Zenith Pilot Doublematic


Zenith Pilot Doublematic

Pilot Doublematic

Flight plan N°3: Flying around the world
La Cote des Montres - September 20th, 2012

Zenith Pilot Doublematic, 2012
Expanding the range of what is possible. Ignoring boundaries. Soaring up to the blue skies where one can look down and see the whole earth. Counting off oceans, cities, forests, mountains and deserts – wonders invented by Man and natural extravaganzas. Having an indomitable spirit and an awareness of the dangers. Believing in the inseparable team one forms with the machine. Being prepared to fight fatigue, hail, mechanical failure, headwinds, sleet, slowed reflexes, geomagnetic currents, blinding sun and, at the same time, night. Dreaming of Phileas Fogg, feeling driven onward by one’s wings. Flying against time. Marking off time zones. And returning to one’s starting point having embraced the whole world.

Pilot Doublematic Yesterday Cairo, today Tokyo, tomorrow Moscow, always with an updated time zone. A simple operation sends the Pilot Doublematic’s worldtime function through all the time zones, as the crow flies.

Ever further...


Mankind has always wanted to explore new lands and push back the boundaries of the known. In 1924, Americans Smith and Arnold completed the first flight around the world. In 1957, three B-52s made the same trip non-stop.

Three B-52s flight around the world non-stop
In 1964, American pilot Geraldine Mock became the first woman to make a solo flight around the world, in the Spirit of Columbus, a Cessna 180.

Geraldine Mock is the first woman to make a solo flight around the world, in the Spirit of Columbus

The whole world within reach


“A watch is an essential item for navigating in an airplane and adjusting [fuel] consumption. But it has to be a good watch. The Zenith watch is perfect,” said Marcel Brindejonc des Moulinais in 1913. That was the year this famous aviator completed his visits to the European capitals, a 5,000-km tour that earned him the Legion of Honour. He was only 21 years old. One of his navigation instruments was a Zenith.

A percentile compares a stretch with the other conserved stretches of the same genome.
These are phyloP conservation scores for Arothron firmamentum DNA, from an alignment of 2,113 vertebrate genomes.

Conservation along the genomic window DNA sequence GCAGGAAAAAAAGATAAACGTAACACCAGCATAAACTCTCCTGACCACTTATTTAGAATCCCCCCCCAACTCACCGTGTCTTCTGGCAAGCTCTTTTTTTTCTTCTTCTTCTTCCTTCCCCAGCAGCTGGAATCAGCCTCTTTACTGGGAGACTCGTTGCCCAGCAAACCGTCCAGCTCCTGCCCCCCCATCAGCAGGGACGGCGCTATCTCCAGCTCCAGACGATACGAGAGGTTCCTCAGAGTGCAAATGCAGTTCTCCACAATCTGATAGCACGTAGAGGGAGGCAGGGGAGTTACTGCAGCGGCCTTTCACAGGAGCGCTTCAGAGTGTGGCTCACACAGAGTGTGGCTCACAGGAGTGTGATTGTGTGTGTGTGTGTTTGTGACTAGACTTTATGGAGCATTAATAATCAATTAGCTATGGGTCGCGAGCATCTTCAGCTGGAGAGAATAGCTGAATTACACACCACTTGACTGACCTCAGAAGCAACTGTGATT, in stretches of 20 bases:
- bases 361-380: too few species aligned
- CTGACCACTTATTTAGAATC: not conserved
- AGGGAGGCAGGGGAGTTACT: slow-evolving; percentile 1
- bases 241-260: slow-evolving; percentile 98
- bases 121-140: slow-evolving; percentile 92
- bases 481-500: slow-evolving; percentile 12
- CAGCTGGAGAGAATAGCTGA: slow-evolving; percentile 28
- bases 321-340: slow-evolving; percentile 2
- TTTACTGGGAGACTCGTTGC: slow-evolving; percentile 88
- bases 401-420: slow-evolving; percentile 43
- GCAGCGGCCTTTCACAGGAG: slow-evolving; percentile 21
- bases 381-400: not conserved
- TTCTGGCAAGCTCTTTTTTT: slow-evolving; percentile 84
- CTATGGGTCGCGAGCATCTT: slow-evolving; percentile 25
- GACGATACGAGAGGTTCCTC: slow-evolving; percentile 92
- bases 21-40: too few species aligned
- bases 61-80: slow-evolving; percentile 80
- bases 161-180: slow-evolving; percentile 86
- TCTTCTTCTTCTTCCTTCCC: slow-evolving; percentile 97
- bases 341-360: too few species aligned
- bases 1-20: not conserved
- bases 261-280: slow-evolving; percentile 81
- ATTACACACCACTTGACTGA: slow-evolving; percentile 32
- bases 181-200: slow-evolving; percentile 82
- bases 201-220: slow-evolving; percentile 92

Mankind has always wanted to explore new places, set new records, confront nature and time. Completing a European tour, like Brindejonc des Moulinais, or a solo round-the-world flight are among the kinds of human and technical challenges that develop and shape the personality. In 1924, American pilots Lowell H. Smith and Leslie P. Arnold flew 44,345 kilometres from Seattle to Seattle, becoming the first to circumnavigate the globe by air.

Manually-wound Zenith world time chronograph 1955
Today, such trips are commonplace. Time zones are simply and conveniently changed on one’s wrist. Yet it was not until the end of the 19th century that universal time came into existence. In 1820, a committee of scholars proposed adopting a unit of universal time based on a mean solar day of 86,400 seconds. In 1833, the United States became the first country to use time zones. In 1884, the globe was officially divided into 24 time zones at an international conference in Washington; after acrimonious debate, the prime meridian was set at Greenwich, England. Greenwich mean time was the time standard for the world for much of the 20th century, before being replaced by universal time (UT) in 1972. Watches with time zone indicators quickly appeared.